There’s considerable debate these days about the role of government. This is nothing new, really; Ronald Reagan famously declared that “government is not the solution to our problems, government is the problem,” and the 1932 presidential election was essentially a referendum on whether or not the federal government should intervene in the Great Depression. However the rise of the Tea Party in the United States has now brought the old questions back to the fore, and they are always worth discussing — in particular the use of government funds to feed the poor.
First, let me say that I am not automatically a huge fan of government.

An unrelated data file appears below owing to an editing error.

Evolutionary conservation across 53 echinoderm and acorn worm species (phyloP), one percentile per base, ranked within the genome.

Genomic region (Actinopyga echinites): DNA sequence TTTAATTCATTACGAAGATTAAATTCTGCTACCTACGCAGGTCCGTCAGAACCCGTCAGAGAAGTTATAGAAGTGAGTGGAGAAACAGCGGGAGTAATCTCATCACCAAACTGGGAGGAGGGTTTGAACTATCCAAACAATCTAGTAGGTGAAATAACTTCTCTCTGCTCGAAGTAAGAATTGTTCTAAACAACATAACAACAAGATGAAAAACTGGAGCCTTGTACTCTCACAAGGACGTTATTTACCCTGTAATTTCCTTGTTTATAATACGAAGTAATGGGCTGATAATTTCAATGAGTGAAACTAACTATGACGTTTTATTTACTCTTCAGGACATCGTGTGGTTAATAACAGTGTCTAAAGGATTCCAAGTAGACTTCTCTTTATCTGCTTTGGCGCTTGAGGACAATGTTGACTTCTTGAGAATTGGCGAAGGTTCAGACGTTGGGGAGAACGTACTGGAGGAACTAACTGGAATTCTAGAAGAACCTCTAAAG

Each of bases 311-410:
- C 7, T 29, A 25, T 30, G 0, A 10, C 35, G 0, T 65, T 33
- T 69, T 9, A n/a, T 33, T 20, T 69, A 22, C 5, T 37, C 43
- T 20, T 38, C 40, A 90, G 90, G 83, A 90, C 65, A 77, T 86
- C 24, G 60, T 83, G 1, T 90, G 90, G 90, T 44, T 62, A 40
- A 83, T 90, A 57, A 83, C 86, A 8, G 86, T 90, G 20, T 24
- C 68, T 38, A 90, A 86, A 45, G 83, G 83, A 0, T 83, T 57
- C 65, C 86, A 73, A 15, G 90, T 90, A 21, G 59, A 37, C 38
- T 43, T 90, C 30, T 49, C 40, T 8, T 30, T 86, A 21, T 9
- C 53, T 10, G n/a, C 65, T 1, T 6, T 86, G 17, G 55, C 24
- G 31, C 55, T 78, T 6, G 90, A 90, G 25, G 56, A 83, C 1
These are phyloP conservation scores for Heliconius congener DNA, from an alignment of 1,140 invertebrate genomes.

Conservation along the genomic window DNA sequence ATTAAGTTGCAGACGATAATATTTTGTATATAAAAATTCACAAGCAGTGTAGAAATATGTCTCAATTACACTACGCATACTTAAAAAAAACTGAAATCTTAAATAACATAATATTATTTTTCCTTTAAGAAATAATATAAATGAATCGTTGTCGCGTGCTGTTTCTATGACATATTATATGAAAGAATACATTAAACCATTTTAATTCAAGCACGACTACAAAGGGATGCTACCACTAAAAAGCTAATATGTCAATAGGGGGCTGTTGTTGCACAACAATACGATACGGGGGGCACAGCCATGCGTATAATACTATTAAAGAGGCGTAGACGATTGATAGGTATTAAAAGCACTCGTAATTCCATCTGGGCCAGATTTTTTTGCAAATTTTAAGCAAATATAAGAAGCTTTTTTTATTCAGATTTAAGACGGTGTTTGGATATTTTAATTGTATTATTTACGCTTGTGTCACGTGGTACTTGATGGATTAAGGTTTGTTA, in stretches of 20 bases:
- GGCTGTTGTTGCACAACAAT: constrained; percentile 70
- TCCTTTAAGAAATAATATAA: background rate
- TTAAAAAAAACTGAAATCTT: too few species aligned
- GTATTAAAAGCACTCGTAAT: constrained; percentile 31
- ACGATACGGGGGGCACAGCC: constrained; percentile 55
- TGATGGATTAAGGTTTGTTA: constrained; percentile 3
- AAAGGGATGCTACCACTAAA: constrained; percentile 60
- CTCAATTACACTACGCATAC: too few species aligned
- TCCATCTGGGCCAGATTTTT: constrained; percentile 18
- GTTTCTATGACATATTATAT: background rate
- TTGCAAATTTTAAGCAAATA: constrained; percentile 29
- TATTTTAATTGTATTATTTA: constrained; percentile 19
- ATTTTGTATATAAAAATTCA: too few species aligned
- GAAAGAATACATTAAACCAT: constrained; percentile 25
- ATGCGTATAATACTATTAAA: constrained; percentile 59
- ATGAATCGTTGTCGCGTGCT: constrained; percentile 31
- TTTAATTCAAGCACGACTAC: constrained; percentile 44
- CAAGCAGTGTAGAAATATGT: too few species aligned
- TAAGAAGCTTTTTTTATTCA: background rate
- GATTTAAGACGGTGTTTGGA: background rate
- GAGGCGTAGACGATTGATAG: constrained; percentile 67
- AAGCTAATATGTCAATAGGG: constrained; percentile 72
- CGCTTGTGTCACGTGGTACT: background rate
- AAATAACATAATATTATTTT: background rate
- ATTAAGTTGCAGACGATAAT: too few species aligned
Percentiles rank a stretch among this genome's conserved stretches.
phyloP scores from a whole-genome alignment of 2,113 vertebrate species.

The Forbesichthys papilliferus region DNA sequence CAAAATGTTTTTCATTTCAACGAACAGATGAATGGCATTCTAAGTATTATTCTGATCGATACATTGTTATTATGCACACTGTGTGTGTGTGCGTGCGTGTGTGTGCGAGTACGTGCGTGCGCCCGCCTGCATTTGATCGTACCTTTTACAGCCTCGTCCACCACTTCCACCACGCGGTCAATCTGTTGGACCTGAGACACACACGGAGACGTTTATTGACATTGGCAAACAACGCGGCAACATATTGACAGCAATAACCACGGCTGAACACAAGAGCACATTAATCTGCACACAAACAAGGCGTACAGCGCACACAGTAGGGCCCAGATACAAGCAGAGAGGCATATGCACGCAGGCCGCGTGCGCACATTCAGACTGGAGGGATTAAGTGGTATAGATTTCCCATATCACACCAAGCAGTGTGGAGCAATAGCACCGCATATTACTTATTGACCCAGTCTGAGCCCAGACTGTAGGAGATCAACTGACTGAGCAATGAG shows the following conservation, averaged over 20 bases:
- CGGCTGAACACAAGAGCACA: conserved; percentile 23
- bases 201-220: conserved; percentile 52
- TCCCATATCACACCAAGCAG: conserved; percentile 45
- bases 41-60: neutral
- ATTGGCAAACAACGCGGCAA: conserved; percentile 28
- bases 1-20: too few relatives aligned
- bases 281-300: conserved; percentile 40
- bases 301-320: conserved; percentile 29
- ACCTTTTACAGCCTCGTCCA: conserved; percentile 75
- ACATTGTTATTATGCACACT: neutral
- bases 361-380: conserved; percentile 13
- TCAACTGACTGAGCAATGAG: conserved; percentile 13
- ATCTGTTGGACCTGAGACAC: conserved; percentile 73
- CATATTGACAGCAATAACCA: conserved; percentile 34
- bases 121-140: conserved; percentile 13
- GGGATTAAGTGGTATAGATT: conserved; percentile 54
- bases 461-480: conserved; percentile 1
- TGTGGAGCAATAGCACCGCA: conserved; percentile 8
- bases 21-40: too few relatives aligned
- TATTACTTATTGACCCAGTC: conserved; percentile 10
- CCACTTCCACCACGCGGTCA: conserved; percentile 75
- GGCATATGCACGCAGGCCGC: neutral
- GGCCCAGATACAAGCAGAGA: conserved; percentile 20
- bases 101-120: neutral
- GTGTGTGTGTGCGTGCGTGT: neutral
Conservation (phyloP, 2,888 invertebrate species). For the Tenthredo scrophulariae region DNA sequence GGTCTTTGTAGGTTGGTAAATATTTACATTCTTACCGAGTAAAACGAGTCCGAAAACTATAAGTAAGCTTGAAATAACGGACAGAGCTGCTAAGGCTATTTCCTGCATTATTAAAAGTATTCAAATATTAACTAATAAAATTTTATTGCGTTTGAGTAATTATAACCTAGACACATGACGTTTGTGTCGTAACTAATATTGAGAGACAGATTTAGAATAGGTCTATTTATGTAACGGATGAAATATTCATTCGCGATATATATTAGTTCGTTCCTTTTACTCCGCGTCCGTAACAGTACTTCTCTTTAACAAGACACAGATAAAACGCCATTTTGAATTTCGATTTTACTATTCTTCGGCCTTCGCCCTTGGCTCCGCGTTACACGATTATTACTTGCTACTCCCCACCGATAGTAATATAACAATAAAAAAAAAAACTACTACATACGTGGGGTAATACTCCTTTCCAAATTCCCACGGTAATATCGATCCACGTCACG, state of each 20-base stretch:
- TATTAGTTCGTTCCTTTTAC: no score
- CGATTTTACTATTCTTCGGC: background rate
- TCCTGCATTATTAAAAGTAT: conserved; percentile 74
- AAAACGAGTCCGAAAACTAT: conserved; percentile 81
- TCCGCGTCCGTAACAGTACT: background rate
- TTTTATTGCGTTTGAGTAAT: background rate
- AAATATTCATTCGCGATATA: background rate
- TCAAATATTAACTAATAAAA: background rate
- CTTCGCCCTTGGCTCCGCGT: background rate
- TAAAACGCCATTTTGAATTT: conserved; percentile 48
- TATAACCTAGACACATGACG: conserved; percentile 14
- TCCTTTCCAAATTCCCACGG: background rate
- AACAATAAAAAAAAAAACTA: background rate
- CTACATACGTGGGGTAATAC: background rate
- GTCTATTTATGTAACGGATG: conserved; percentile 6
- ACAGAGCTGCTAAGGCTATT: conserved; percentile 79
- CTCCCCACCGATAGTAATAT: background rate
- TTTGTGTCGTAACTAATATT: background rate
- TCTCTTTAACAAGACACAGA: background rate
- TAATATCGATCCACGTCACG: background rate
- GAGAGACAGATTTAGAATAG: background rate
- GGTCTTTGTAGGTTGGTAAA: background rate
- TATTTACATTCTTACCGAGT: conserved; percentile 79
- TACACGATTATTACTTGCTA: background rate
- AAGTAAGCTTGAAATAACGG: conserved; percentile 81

Governments, after all, are capable of perpetrating enormous crimes. The greatest murderers on record — Josef Stalin and Mao Zedong — were not exactly libertarians. Without going to such extremes, however, every government perpetrates small crimes against its citizens: “the insolence of office, the law’s delay,” Hamlet laments in his famous speech, and anyone who has dealt with the DMV or dealt with legal proceedings knows what he meant. And, perhaps nearest to the Tea Party’s heart, governments almost universally insist on that redistribution of wealth called taxation. As Terry Pratchett put it, if you steal a small amount of money, you’re a thief; steal millions and you’re probably a government. [Paraphrased from “Going Postal,” pg. 10] Continue reading